At a glance
Research shows that retention isn’t the best plan for most kids.
Academics are only one thing to think about when considering retention.
You can talk to your child’s school about all the options before making a decision.
Holding kids back a grade — also known as “retention” — isn’t common. But if the school is considering having your child repeat a year (or if you are), there are some important basics to know about it.
Why schools may recommend repeating a grade
When kids haven’t built the academic skills needed for the next grade, the school may advise holding them back. The idea is that an extra year will help them catch up.
But sometimes a child’s academic struggles are just one factor that the school is considering. Additional reasons that the school may cite can include:
- A child is very young for their grade or socially immature.
- A child has missed a lot of school due to serious illness.
- A child doesn’t reach the performance level expected for moving to the next grade.
Some states also have third-grade retention laws that say kids have to stay back if they can’t read at a certain level this year. However, some of these states may make exceptions. The school can tell you how your state’s law handles third-grade retention when a child has a known learning difference.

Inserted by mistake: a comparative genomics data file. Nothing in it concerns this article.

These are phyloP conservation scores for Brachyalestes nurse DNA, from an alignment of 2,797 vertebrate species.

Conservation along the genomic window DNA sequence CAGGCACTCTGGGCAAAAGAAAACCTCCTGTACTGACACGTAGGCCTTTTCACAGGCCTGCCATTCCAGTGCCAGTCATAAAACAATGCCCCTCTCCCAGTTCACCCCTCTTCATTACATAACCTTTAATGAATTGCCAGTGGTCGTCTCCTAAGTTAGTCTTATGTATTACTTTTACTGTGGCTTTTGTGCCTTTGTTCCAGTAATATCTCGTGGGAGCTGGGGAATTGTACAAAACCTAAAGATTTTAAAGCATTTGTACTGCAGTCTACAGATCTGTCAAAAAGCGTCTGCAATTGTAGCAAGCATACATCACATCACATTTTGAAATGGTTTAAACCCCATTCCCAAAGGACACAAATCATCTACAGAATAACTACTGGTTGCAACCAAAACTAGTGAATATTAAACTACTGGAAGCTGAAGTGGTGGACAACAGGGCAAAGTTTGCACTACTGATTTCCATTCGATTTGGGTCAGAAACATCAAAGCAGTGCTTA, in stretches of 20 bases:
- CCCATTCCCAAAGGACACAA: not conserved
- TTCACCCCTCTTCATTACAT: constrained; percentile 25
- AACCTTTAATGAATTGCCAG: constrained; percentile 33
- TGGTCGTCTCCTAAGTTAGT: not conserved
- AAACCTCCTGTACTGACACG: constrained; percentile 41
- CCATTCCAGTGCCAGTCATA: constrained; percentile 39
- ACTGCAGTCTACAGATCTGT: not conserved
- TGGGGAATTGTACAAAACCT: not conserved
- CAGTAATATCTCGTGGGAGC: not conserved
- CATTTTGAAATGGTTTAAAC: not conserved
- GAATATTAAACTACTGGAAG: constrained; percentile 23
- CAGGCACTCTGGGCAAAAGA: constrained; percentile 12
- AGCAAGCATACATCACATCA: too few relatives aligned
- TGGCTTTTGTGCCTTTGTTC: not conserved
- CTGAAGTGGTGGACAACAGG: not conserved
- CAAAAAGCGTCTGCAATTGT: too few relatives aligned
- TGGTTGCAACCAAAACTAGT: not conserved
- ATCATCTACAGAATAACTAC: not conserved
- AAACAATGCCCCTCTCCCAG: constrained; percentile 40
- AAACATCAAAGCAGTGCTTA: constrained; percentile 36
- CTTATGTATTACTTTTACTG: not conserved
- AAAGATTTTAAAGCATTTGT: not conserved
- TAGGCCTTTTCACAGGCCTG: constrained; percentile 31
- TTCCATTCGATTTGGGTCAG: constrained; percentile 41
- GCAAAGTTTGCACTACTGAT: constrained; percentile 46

Current thinking on retention
Recent research shows that, for the most part, holding kids back a grade isn’t the best practice. The National Association of School Psychologists (NASP) reports that some kids do better in school the first year or two after being held back. But it also says that this effect doesn’t last.
NASP also points out that kids with learning and thinking differences may not do better at all unless there are new, specific interventions in place. When kids are held back because they’re struggling to learn, more of the same kind of teaching doesn’t help. Moving up a grade with new learning supports in place may be a better solution.
What you can do
Parents play an important role in their child’s education. They have the right to be involved in the decision-making process.
If the school suggests that your child repeat a year, it’s a good idea to sit down with the teacher to find out why. You can also ask what changes would be made in the ways your child is taught if repeating a grade. It’s important to have a plan in place that you believe will help your child succeed.
When you meet with your child’s teacher, you can also discuss what alternatives there might be to retention. Some questions you might bring up:
It may help to go to this meeting prepared with a working knowledge of the pros and cons of retention. And even if you disagree with your child’s teacher, it’s important to build a good relationship.
Some states have laws that say kids can’t move up unless they can read at a certain level. But there can be exceptions.
If your child is going to be held back, there should also be a plan to teach in new ways that may work better.
There may be other options to consider before retention.
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About the author
About the author
Amanda Morin is the director of thought leadership at Understood and author of “The Everything Parent’s Guide to Special Education.” She worked as a classroom teacher and early intervention specialist for more than a decade.
Bob Cunningham, EdM serves as executive director of learning development at Understood.